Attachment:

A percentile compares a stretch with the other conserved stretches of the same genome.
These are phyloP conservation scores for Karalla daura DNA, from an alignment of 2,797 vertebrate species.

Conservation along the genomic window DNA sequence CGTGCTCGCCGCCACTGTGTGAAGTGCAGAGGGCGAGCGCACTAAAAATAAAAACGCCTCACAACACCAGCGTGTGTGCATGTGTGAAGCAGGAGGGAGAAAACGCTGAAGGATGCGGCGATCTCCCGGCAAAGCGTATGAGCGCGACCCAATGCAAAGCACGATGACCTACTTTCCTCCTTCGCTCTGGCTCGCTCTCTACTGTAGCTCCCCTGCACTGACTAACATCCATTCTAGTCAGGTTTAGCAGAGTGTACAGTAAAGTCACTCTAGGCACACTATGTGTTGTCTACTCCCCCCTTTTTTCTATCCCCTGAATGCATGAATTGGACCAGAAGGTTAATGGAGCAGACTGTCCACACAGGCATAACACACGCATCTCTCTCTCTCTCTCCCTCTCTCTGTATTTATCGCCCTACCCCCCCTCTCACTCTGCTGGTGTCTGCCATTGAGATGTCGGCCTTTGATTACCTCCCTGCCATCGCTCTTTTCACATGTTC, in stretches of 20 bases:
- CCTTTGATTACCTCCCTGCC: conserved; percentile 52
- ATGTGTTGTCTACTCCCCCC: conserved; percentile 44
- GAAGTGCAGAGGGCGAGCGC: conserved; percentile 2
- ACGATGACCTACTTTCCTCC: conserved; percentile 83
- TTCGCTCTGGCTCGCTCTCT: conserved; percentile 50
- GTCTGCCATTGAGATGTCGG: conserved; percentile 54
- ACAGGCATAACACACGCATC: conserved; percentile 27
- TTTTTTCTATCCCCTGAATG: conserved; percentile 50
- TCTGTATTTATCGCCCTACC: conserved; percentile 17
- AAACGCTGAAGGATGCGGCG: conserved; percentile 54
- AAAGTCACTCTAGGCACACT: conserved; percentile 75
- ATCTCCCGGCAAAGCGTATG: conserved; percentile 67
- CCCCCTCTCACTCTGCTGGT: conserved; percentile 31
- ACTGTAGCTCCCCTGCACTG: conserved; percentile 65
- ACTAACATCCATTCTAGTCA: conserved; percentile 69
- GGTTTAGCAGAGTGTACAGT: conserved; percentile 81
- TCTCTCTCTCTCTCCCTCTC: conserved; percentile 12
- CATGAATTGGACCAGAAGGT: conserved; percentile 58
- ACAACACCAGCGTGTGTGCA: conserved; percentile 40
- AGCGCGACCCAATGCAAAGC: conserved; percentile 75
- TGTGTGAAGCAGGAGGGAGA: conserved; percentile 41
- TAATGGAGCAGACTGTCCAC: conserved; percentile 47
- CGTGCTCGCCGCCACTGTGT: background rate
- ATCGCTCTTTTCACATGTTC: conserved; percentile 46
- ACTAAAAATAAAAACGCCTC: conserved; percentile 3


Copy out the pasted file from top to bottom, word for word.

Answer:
A percentile compares a stretch with the other conserved stretches of the same genome.
These are phyloP conservation scores for Karalla daura DNA, from an alignment of 2,797 vertebrate species.

Conservation along the genomic window DNA sequence CGTGCTCGCCGCCACTGTGTGAAGTGCAGAGGGCGAGCGCACTAAAAATAAAAACGCCTCACAACACCAGCGTGTGTGCATGTGTGAAGCAGGAGGGAGAAAACGCTGAAGGATGCGGCGATCTCCCGGCAAAGCGTATGAGCGCGACCCAATGCAAAGCACGATGACCTACTTTCCTCCTTCGCTCTGGCTCGCTCTCTACTGTAGCTCCCCTGCACTGACTAACATCCATTCTAGTCAGGTTTAGCAGAGTGTACAGTAAAGTCACTCTAGGCACACTATGTGTTGTCTACTCCCCCCTTTTTTCTATCCCCTGAATGCATGAATTGGACCAGAAGGTTAATGGAGCAGACTGTCCACACAGGCATAACACACGCATCTCTCTCTCTCTCTCCCTCTCTCTGTATTTATCGCCCTACCCCCCCTCTCACTCTGCTGGTGTCTGCCATTGAGATGTCGGCCTTTGATTACCTCCCTGCCATCGCTCTTTTCACATGTTC, in stretches of 20 bases:
- CCTTTGATTACCTCCCTGCC: conserved; percentile 52
- ATGTGTTGTCTACTCCCCCC: conserved; percentile 44
- GAAGTGCAGAGGGCGAGCGC: conserved; percentile 2
- ACGATGACCTACTTTCCTCC: conserved; percentile 83
- TTCGCTCTGGCTCGCTCTCT: conserved; percentile 50
- GTCTGCCATTGAGATGTCGG: conserved; percentile 54
- ACAGGCATAACACACGCATC: conserved; percentile 27
- TTTTTTCTATCCCCTGAATG: conserved; percentile 50
- TCTGTATTTATCGCCCTACC: conserved; percentile 17
- AAACGCTGAAGGATGCGGCG: conserved; percentile 54
- AAAGTCACTCTAGGCACACT: conserved; percentile 75
- ATCTCCCGGCAAAGCGTATG: conserved; percentile 67
- CCCCCTCTCACTCTGCTGGT: conserved; percentile 31
- ACTGTAGCTCCCCTGCACTG: conserved; percentile 65
- ACTAACATCCATTCTAGTCA: conserved; percentile 69
- GGTTTAGCAGAGTGTACAGT: conserved; percentile 81
- TCTCTCTCTCTCTCCCTCTC: conserved; percentile 12
- CATGAATTGGACCAGAAGGT: conserved; percentile 58
- ACAACACCAGCGTGTGTGCA: conserved; percentile 40
- AGCGCGACCCAATGCAAAGC: conserved; percentile 75
- TGTGTGAAGCAGGAGGGAGA: conserved; percentile 41
- TAATGGAGCAGACTGTCCAC: conserved; percentile 47
- CGTGCTCGCCGCCACTGTGT: background rate
- ATCGCTCTTTTCACATGTTC: conserved; percentile 46
- ACTAAAAATAAAAACGCCTC: conserved; percentile 3